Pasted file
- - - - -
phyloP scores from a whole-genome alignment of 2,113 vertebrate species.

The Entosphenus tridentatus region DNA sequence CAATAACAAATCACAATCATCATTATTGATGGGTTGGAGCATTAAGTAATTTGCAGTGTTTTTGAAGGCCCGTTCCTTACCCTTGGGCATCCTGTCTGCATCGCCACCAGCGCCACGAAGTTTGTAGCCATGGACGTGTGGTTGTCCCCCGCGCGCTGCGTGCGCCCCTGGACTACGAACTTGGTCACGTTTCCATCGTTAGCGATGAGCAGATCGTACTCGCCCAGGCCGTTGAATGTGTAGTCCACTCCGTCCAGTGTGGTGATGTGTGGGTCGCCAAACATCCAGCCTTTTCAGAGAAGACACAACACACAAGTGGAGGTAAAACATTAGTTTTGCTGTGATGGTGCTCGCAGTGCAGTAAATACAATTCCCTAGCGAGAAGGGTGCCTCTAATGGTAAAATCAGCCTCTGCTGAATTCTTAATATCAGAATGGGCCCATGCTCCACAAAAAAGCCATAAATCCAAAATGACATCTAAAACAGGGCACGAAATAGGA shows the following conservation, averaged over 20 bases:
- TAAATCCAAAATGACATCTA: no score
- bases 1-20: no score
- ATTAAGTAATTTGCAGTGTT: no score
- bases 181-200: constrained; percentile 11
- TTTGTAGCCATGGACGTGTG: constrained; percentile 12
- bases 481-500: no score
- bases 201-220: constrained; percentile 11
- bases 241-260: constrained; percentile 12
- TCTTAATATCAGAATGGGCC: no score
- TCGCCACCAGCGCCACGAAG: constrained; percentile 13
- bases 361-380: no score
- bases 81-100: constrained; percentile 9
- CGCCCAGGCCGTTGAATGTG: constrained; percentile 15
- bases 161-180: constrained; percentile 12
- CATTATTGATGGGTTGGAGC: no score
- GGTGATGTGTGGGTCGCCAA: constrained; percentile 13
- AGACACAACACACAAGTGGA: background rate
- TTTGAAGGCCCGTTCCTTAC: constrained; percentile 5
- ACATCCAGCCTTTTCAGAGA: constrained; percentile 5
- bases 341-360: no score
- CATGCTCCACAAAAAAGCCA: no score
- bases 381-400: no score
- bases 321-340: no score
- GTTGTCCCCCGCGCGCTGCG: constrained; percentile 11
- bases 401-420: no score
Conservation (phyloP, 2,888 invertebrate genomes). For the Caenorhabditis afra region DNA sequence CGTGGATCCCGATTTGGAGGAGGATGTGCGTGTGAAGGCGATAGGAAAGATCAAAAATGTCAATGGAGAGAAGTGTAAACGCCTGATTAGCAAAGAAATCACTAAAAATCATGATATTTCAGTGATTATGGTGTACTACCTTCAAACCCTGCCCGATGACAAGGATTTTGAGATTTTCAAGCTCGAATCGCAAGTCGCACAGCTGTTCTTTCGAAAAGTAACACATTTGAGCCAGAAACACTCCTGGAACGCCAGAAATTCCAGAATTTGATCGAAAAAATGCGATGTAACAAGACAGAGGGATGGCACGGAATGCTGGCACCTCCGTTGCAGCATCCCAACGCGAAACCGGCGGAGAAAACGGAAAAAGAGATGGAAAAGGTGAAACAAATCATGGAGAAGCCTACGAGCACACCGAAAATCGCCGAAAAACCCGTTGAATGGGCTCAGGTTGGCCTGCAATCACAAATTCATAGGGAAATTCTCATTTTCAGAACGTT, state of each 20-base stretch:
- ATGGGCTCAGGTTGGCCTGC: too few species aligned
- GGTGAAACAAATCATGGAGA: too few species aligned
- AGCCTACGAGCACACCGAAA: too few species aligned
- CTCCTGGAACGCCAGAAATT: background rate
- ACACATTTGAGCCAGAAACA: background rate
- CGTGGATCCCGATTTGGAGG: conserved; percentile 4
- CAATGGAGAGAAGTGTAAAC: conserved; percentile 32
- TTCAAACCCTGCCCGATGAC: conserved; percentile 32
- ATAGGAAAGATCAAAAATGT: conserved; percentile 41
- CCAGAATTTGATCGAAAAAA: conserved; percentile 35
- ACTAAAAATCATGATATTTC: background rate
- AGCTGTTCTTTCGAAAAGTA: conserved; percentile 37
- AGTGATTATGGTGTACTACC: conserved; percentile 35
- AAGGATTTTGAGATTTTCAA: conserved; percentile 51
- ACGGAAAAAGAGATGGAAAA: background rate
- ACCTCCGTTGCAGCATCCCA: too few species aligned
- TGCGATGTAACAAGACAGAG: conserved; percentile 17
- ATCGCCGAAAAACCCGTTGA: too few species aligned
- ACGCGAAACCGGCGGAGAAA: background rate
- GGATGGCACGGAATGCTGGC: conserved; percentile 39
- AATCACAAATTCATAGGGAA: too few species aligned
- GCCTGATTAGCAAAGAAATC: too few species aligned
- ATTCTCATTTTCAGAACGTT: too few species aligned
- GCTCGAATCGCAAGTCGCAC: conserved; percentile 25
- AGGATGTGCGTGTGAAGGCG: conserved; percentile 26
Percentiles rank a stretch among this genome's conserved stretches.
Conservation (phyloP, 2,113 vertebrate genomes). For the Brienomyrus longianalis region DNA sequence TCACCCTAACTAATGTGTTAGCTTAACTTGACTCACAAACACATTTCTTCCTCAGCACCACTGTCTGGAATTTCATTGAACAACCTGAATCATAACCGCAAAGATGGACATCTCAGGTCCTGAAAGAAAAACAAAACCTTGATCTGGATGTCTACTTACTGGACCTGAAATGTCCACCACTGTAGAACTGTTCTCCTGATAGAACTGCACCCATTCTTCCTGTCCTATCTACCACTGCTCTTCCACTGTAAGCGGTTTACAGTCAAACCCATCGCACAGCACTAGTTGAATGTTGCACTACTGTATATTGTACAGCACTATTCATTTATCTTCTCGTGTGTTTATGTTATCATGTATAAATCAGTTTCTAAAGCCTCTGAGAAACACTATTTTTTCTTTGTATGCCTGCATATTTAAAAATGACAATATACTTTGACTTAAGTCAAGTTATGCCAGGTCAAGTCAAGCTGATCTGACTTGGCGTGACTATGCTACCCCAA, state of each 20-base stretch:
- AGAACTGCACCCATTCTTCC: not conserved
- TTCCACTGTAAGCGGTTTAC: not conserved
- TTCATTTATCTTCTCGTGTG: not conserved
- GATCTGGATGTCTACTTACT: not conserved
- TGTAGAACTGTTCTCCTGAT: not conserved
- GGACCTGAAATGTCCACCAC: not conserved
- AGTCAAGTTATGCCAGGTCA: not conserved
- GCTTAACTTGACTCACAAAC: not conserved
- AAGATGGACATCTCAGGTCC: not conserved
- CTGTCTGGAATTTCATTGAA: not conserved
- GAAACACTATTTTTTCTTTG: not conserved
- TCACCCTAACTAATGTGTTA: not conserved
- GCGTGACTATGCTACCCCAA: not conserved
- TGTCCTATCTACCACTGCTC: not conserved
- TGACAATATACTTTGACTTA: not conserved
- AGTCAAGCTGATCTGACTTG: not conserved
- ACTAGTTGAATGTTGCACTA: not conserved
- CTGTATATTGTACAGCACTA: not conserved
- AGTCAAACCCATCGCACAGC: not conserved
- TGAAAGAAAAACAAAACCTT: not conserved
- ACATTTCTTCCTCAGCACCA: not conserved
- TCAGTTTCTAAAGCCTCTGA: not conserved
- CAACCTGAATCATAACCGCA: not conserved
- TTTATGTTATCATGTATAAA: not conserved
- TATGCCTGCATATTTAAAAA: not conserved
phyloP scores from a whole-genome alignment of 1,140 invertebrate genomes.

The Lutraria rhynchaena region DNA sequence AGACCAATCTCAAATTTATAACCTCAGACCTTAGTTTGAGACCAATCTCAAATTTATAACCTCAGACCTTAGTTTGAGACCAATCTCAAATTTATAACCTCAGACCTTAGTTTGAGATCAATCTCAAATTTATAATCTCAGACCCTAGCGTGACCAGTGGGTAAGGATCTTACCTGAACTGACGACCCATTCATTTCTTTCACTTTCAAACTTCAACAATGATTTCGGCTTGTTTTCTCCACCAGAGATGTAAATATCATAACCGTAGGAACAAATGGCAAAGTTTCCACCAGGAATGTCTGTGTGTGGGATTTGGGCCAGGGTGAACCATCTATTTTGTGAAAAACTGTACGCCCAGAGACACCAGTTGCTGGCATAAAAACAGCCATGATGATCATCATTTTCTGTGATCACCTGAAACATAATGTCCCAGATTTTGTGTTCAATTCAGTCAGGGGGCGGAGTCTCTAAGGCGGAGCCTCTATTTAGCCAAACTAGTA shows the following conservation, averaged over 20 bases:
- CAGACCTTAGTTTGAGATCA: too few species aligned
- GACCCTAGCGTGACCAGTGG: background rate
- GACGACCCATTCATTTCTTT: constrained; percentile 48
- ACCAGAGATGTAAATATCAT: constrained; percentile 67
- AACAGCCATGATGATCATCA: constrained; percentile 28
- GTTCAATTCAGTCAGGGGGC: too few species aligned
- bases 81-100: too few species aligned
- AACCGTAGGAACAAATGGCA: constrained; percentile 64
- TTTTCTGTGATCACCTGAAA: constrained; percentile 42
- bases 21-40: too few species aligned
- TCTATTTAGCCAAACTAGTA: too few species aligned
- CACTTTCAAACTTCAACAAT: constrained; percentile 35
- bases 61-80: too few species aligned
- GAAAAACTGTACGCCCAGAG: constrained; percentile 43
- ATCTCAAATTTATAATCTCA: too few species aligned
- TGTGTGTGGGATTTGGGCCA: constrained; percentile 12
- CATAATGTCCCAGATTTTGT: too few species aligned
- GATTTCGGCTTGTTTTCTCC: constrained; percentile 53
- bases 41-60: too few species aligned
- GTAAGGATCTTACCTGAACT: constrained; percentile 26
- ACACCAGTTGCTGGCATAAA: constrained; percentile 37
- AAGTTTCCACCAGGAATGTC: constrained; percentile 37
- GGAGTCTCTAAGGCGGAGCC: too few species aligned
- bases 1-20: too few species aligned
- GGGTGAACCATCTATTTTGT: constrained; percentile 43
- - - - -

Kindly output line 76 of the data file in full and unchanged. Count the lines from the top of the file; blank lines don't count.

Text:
- ACATTTCTTCCTCAGCACCA: not conserved